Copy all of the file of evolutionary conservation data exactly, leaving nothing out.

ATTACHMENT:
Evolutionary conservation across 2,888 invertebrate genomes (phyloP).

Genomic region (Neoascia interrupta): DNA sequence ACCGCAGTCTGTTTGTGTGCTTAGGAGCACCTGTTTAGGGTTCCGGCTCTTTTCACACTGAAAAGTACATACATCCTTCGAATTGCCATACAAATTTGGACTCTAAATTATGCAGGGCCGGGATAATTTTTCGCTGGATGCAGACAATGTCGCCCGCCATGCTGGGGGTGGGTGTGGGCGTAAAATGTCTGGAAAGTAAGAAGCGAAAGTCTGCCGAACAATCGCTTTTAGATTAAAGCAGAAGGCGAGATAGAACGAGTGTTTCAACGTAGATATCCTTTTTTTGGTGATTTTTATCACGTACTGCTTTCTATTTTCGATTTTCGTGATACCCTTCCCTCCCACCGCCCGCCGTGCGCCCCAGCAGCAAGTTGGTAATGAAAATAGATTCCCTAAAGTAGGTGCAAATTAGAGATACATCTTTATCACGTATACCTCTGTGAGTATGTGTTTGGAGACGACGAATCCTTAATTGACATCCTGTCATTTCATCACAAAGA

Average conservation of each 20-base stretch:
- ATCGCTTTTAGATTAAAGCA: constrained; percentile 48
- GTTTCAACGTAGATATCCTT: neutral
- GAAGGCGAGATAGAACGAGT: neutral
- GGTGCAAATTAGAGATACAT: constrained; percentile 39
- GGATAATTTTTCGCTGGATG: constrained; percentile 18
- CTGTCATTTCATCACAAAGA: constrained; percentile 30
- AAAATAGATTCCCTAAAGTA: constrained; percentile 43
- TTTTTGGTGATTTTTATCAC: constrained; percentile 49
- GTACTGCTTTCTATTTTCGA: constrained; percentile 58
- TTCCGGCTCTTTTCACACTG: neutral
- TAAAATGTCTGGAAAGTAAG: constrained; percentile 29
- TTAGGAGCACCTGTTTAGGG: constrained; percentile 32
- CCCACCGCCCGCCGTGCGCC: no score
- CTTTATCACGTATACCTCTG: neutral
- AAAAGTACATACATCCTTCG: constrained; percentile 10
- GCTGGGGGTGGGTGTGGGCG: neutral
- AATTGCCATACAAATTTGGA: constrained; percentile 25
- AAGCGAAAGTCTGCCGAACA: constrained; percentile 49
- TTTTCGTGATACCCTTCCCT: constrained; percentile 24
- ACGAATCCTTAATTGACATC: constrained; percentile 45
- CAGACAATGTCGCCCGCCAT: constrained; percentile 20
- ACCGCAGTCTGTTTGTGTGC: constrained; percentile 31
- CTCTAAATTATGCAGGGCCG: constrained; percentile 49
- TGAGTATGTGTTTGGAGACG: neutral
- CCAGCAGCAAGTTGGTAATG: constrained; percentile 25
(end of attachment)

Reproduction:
Evolutionary conservation across 2,888 invertebrate genomes (phyloP).

Genomic region (Neoascia interrupta): DNA sequence ACCGCAGTCTGTTTGTGTGCTTAGGAGCACCTGTTTAGGGTTCCGGCTCTTTTCACACTGAAAAGTACATACATCCTTCGAATTGCCATACAAATTTGGACTCTAAATTATGCAGGGCCGGGATAATTTTTCGCTGGATGCAGACAATGTCGCCCGCCATGCTGGGGGTGGGTGTGGGCGTAAAATGTCTGGAAAGTAAGAAGCGAAAGTCTGCCGAACAATCGCTTTTAGATTAAAGCAGAAGGCGAGATAGAACGAGTGTTTCAACGTAGATATCCTTTTTTTGGTGATTTTTATCACGTACTGCTTTCTATTTTCGATTTTCGTGATACCCTTCCCTCCCACCGCCCGCCGTGCGCCCCAGCAGCAAGTTGGTAATGAAAATAGATTCCCTAAAGTAGGTGCAAATTAGAGATACATCTTTATCACGTATACCTCTGTGAGTATGTGTTTGGAGACGACGAATCCTTAATTGACATCCTGTCATTTCATCACAAAGA

Average conservation of each 20-base stretch:
- ATCGCTTTTAGATTAAAGCA: constrained; percentile 48
- GTTTCAACGTAGATATCCTT: neutral
- GAAGGCGAGATAGAACGAGT: neutral
- GGTGCAAATTAGAGATACAT: constrained; percentile 39
- GGATAATTTTTCGCTGGATG: constrained; percentile 18
- CTGTCATTTCATCACAAAGA: constrained; percentile 30
- AAAATAGATTCCCTAAAGTA: constrained; percentile 43
- TTTTTGGTGATTTTTATCAC: constrained; percentile 49
- GTACTGCTTTCTATTTTCGA: constrained; percentile 58
- TTCCGGCTCTTTTCACACTG: neutral
- TAAAATGTCTGGAAAGTAAG: constrained; percentile 29
- TTAGGAGCACCTGTTTAGGG: constrained; percentile 32
- CCCACCGCCCGCCGTGCGCC: no score
- CTTTATCACGTATACCTCTG: neutral
- AAAAGTACATACATCCTTCG: constrained; percentile 10
- GCTGGGGGTGGGTGTGGGCG: neutral
- AATTGCCATACAAATTTGGA: constrained; percentile 25
- AAGCGAAAGTCTGCCGAACA: constrained; percentile 49
- TTTTCGTGATACCCTTCCCT: constrained; percentile 24
- ACGAATCCTTAATTGACATC: constrained; percentile 45
- CAGACAATGTCGCCCGCCAT: constrained; percentile 20
- ACCGCAGTCTGTTTGTGTGC: constrained; percentile 31
- CTCTAAATTATGCAGGGCCG: constrained; percentile 49
- TGAGTATGTGTTTGGAGACG: neutral
- CCAGCAGCAAGTTGGTAATG: constrained; percentile 25